On June 28, 2021, the European Commission adopted two decisions finding that the UK’s data protection regime provides an “adequate” level of protection for personal data transferred to the UK from the EU.  The first decision covers transfers governed by the GDPR, and permits private companies located in the EU to continue to transfer personal data to the UK without the need for additional arrangements (such as the Commission’s new Standard Contractual Clauses (“SCCs”), which we discuss here).  The second decision covers transfers under the Data Protection and Law Enforcement Directive, and permits EU law enforcement agencies to continue to transfer personal data to their counterparts in the UK.

These decisions arrived just two days before the expiration of the so-called “adequacy bridge,” which permitted the free flow of personal data from the EU to the UK (without the need for SCCs or other safeguards) for up to six months following the UK’s departure from the EU.

The substance of the decisions is similar to that set out in the draft decisions published by the Commission in February (our post outlining the principal findings in the draft decisions is available here), with one substantial change.  The scope of the GDPR decision has been limited so that it does not cover transfers of personal data for all purposes.  Specifically, it does not cover personal data that is transferred to the UK “for United Kingdom immigration control purposes” or that is otherwise subject to the so-called “immigration exemption” under Schedule 2, para. 4(1) of the UK Data Protection Act 2018.

This provision of the UK statute exempts data controllers from the requirement to honor certain data subjects’ rights (e.g., the right of access to data or erasure of data) where the data is processed to maintain effective immigration control or detect activities that would undermine the effectiveness of that control and the exercise of such rights would undermine that purpose.  The Court of Appeal of England and Wales recently held that this provision does not satisfy requirements arising under UK law for such exemptions, and it remains unclear whether the UK Government will amend the Data Protection Act in response to the judgment.  This leaves uncertainty about the extent to which entities in the EU can transfer data to the UK for this purpose—depending on the construction of the exemption, it might even limit the extent to which EU companies wishing to relocate employees to the UK can share those employees’ data.  The Commission leaves it open, however, to revisit the scope of the decision if the UK Government does address the Court of Appeal’s concerns.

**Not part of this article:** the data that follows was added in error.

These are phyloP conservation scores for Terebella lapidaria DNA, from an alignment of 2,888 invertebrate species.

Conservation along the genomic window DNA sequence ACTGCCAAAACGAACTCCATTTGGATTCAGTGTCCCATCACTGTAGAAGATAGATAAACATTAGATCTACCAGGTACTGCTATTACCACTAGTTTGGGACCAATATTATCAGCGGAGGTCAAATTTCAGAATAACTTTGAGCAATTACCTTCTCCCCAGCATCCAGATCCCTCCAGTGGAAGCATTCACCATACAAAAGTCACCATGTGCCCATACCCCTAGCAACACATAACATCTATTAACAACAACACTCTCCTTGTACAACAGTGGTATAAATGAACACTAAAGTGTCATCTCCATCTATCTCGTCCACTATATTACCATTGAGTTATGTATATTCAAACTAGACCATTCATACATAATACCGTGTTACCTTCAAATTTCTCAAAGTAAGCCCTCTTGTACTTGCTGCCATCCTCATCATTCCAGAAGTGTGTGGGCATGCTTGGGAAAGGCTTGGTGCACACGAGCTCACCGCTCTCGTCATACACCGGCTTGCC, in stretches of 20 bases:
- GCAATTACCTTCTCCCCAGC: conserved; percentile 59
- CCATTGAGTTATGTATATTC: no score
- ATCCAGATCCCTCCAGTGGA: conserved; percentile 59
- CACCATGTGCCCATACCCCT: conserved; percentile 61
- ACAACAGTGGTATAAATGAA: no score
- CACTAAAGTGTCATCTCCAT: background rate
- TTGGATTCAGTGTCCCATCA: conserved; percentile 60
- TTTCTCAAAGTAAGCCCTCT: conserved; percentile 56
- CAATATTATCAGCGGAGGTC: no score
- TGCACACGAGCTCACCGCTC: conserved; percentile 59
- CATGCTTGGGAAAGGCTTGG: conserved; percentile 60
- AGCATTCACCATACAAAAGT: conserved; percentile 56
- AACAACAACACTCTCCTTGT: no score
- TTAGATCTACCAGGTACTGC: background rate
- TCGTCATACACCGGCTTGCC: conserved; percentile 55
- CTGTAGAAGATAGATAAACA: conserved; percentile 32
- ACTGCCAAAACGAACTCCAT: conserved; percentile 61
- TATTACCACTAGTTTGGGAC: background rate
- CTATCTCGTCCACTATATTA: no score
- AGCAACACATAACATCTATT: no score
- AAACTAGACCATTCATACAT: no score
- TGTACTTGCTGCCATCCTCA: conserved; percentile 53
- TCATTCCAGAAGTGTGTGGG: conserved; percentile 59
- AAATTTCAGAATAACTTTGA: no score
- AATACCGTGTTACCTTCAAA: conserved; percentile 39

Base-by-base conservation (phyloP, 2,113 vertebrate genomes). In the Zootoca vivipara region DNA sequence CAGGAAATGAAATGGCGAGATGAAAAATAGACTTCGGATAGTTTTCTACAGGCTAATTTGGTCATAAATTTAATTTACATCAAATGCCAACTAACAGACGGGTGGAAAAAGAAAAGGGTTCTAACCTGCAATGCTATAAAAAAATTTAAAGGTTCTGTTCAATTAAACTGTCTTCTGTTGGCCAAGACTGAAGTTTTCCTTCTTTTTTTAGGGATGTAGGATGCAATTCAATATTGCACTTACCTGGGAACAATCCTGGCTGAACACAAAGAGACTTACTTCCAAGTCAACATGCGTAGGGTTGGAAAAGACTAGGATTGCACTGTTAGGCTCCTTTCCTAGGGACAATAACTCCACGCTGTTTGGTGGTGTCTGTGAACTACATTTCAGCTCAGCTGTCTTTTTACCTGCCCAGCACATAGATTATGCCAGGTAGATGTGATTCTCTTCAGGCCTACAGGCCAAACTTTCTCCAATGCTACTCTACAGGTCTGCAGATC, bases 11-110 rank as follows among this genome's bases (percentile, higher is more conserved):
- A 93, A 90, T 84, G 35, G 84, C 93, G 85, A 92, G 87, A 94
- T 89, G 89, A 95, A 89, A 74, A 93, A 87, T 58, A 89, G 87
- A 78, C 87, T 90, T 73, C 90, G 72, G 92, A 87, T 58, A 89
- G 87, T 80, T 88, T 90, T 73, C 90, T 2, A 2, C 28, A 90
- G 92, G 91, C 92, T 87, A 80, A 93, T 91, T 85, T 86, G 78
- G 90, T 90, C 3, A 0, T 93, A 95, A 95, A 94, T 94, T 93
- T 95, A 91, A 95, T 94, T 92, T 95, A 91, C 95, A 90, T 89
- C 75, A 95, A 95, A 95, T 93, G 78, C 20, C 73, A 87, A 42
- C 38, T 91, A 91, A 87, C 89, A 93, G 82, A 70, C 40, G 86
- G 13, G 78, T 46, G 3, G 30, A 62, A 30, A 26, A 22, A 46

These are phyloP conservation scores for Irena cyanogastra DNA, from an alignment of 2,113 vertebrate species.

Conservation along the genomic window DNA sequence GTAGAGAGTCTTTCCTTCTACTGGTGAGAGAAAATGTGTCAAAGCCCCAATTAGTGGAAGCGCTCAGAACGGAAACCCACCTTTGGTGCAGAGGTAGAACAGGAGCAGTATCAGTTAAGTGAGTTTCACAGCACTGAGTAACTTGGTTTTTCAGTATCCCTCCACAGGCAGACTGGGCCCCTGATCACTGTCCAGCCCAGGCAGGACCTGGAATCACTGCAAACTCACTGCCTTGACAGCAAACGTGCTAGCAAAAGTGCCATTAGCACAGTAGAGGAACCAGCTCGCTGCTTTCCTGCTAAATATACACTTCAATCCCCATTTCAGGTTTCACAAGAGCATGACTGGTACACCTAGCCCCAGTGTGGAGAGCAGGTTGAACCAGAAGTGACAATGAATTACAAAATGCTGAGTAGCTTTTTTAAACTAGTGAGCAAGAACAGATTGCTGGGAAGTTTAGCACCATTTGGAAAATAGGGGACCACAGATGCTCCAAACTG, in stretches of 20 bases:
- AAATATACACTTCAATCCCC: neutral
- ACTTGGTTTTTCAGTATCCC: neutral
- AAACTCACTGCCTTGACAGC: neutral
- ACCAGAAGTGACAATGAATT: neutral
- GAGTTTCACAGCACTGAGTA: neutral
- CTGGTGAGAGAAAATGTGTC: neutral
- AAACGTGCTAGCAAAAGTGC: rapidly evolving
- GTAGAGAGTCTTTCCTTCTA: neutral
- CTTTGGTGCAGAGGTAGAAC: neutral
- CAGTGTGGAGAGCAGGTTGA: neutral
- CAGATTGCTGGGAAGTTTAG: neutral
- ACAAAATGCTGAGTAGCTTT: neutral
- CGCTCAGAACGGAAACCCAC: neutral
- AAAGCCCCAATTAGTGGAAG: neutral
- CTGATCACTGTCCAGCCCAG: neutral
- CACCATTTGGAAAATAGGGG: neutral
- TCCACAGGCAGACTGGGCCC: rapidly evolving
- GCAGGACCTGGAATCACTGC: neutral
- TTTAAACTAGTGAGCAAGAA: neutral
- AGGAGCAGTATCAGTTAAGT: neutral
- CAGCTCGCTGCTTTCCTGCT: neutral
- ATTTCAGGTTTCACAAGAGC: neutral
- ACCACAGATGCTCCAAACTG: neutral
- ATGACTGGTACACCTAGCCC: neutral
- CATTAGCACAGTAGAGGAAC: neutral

Following the adoption of the UK adequacy decision, as noted above, private companies and law enforcement agencies in the EU will continue to be able to transfer personal data to the UK without implementing additional transfer safeguards.  Importantly, unlike transfers based on the SCCs, which supervisory authorities can order companies to suspend if they deem it appropriate, only the CJEU has competence to invalidate this decision (pursuant to its ruling in Schrems I).  This should give companies greater certainty that transfers of personal data from the EU to the UK will remain permitted by law, although legal challenges to the Commission’s decision, similar to prior challenges to the Safe Harbor and Privacy Shield decisions, remain possible.

In addition, the controversial “sunset clause” remains, meaning that the adequacy determination will lapse unless, following a future assessment, the Commission renews its adequacy determination.  To that end, the Commission mentions that it “will closely monitor the situation [to] assess whether the different transfer mechanisms are used in a way that ensures the continuity of protection,” but adds that “as the EU and the United Kingdom share similar rules on international transfers, it is expected that problematic divergence could also be avoided through cooperation, exchange of information and sharing of experience, including between the ICO and the EDPB.”  The UK Government previously has expressed its desire to potentially explore other approaches to international data transfers, which could create friction with the EU and place a strain on the UK’s adequacy determination in the future.

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Photo of Dan Cooper Dan Cooper

Daniel Cooper heads up the firm’s growing Data Privacy and Cybersecurity practice in London, and counsels clients in the information technology, pharmaceutical research, sports and financial services industries, among others, on European and UK data protection, data retention and freedom of information laws…

Daniel Cooper heads up the firm’s growing Data Privacy and Cybersecurity practice in London, and counsels clients in the information technology, pharmaceutical research, sports and financial services industries, among others, on European and UK data protection, data retention and freedom of information laws, as well as associated information technology and e-commerce laws and regulations. Mr. Cooper also regularly counsels clients with respect to Internet-related liabilities under European and US laws. Mr. Cooper sits on the advisory boards of a number of privacy NGOs, privacy think tanks, and related bodies.